Know The Basics of Business Car Leasing
Posted by shrikantsharma on May 24th, 2019
By leasing your business vehicles, you can lessen the upfront costs of getting your employees behind the wheel. However business vehicle leasing might invite mileage limitations depending on the type of contract you choose. And it can turn out to be expensive in the long run. By opting for a business car lease, you can upgrade your vehicle every few years. This will not only allow you to take advantage of new technology and safety features, but you can also keep your monthly costs low. Business owners can choose from two types of leases- open-ended and closed-ended agreements. Both come with a purchase option that allows you to buy your vehicle at the end of the lease term. Alternatively, you can also return it and upgrade to a newer model.Also See: Business Car, Upfront Costs, Open Ended, Mileage Restrictions, Vehicle, Business, Leasing
Also known as terminal rental adjustment clause (TRAC) leases, these are usually more popular with commercial vehicles, thanks to their short terms and lack of mileage restrictions. This is because you, and not the business car leasing company, are responsible for depreciation, often termed as the residual value of the vehicle. Since your business has to account for any depreciation, your vehicle can be used just as it is needed.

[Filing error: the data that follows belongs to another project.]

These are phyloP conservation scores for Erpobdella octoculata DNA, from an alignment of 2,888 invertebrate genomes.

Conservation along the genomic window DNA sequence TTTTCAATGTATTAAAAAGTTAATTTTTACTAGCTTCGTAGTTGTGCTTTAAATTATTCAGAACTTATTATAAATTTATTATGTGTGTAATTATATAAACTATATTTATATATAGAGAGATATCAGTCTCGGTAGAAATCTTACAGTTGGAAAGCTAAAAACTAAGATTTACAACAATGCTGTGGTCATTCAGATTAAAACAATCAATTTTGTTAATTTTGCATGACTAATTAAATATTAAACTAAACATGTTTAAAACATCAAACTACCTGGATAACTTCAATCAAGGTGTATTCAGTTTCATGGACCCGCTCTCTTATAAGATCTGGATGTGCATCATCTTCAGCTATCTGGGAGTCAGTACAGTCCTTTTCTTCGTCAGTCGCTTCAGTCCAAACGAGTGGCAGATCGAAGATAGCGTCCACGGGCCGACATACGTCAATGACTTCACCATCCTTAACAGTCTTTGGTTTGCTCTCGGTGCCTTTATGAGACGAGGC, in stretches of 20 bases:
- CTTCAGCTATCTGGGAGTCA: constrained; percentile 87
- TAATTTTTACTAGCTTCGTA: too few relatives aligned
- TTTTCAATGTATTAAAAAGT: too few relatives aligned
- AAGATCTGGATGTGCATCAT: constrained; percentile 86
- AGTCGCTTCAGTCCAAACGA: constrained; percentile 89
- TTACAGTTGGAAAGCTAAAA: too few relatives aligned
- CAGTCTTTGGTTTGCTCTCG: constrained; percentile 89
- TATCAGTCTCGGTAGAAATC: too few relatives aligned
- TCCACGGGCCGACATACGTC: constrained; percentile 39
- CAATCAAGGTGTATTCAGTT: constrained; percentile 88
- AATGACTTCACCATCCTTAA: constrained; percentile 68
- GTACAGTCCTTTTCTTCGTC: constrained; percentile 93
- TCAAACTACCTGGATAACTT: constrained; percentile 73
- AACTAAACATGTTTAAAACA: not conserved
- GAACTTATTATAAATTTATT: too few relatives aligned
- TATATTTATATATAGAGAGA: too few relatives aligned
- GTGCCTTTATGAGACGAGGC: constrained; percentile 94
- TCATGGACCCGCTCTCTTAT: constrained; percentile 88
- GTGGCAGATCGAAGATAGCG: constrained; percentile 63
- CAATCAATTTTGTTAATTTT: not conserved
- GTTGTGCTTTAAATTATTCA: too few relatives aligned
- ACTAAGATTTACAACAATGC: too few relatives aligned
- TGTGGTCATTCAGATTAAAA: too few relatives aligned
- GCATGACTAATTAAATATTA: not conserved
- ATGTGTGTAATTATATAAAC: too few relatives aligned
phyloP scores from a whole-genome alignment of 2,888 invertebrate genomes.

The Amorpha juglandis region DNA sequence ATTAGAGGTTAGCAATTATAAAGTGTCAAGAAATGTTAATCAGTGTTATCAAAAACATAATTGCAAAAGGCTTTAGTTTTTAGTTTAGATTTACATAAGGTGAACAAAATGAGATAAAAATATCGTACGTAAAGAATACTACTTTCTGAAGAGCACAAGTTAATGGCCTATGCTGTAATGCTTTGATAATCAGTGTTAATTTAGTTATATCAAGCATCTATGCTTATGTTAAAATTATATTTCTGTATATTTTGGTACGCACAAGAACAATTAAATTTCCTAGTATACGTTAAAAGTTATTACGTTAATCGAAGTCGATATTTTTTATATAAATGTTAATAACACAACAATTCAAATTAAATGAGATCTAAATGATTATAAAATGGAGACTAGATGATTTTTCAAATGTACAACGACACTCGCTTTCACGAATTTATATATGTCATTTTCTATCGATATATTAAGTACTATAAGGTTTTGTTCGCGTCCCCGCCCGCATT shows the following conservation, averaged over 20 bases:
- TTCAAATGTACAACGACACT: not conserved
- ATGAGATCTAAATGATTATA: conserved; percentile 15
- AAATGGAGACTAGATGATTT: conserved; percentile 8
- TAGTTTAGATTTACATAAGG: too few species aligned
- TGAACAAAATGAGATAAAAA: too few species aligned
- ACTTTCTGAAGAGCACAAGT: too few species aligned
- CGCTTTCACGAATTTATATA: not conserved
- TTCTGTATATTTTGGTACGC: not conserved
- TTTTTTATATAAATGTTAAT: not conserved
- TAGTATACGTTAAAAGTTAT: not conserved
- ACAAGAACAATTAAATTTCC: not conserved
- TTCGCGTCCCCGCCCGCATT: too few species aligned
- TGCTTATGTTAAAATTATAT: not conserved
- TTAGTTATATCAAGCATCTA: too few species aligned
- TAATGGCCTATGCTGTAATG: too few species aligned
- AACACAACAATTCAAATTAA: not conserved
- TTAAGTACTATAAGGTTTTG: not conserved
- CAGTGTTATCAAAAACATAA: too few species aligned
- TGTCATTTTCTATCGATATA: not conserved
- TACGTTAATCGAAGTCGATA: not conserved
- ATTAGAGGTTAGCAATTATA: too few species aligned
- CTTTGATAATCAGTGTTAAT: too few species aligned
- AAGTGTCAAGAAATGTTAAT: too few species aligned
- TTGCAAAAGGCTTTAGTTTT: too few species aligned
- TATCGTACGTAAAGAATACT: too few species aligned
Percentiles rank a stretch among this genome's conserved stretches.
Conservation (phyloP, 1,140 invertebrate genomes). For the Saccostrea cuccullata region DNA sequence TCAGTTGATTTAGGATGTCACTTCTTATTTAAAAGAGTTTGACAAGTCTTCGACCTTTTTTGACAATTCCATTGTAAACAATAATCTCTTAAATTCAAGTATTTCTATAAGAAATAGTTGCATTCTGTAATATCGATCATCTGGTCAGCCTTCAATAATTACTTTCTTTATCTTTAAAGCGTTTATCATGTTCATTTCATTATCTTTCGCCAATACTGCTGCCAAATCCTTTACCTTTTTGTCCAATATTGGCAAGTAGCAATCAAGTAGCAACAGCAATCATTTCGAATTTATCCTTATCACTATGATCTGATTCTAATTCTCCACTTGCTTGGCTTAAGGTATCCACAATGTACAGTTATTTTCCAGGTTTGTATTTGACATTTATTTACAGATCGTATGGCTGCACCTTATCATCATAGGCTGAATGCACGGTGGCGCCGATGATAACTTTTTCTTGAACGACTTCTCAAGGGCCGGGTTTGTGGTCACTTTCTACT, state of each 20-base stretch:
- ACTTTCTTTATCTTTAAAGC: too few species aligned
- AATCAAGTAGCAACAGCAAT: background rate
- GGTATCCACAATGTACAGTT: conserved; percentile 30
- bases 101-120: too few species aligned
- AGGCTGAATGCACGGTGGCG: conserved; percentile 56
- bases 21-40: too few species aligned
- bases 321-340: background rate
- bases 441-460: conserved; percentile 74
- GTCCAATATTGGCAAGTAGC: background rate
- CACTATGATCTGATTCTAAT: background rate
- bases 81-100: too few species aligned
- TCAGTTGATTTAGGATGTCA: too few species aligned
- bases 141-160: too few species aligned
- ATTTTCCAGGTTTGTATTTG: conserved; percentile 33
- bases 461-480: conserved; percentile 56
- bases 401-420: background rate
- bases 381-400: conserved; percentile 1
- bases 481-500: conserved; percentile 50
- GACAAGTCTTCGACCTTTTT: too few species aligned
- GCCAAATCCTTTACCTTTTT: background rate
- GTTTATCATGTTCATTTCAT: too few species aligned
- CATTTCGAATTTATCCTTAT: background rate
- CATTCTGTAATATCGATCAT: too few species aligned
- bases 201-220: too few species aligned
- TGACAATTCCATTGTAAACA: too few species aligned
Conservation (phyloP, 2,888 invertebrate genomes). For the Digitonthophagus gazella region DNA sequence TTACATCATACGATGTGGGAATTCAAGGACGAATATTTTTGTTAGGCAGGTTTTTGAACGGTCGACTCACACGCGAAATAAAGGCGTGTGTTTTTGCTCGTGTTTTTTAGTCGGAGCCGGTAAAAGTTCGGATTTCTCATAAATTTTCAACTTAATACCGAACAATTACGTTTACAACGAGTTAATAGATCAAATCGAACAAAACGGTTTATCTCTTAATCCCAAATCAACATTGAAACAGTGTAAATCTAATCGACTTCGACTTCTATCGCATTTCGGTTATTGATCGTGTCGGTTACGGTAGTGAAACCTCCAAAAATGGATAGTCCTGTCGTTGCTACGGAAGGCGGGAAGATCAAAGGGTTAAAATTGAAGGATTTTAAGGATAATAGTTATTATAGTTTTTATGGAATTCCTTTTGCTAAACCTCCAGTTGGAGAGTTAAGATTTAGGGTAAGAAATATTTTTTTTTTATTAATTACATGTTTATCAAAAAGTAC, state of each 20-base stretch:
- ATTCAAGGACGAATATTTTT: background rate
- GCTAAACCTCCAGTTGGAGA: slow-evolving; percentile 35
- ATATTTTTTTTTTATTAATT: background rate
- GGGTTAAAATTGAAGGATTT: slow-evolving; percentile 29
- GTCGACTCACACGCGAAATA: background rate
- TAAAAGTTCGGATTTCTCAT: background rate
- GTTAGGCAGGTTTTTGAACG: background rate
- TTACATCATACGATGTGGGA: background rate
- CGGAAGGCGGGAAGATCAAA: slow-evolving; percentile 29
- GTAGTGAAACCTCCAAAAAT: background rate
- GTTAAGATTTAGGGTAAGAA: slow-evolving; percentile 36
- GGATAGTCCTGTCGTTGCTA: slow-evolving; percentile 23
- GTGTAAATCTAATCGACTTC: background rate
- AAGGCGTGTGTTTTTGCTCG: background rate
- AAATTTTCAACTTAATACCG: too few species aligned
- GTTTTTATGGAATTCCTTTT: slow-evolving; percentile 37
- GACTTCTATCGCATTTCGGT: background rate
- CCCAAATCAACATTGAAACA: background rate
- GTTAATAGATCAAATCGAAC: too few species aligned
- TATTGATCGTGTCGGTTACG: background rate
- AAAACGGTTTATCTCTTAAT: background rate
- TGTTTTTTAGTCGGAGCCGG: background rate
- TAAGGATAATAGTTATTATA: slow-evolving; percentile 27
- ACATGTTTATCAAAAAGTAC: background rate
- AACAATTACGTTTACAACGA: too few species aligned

Closed ended leases:
This option may be more popular with individuals, but it can also prove to be quite handy for commercial use. These involve fixed monthly payments, fixed terms and mileage restrictions. Unlike the previous one, in this case you won’t have to bear the cost of depreciation. Also, unless you choose to purchase the vehicle at the end of the lease term, you can put all worries to rest with regard to how much or how little the car is worth.
However, it also suffers from a drawback; since it usually lasts anywhere between 3 to 5 years, you cannot get rid of the vehicle throughout the length of the term, unless you opt to end the lease early, which can incur a significant fee. Also, since there is a mileage limit involved, you will have to pay if you go over.
If you intend to use your corporate vehicle semi-regularly, a close-ended lease may be more appropriate. However, it is interesting to note that businesses that plan to use their vehicles regularly may not get the best deal out of this type of contract.
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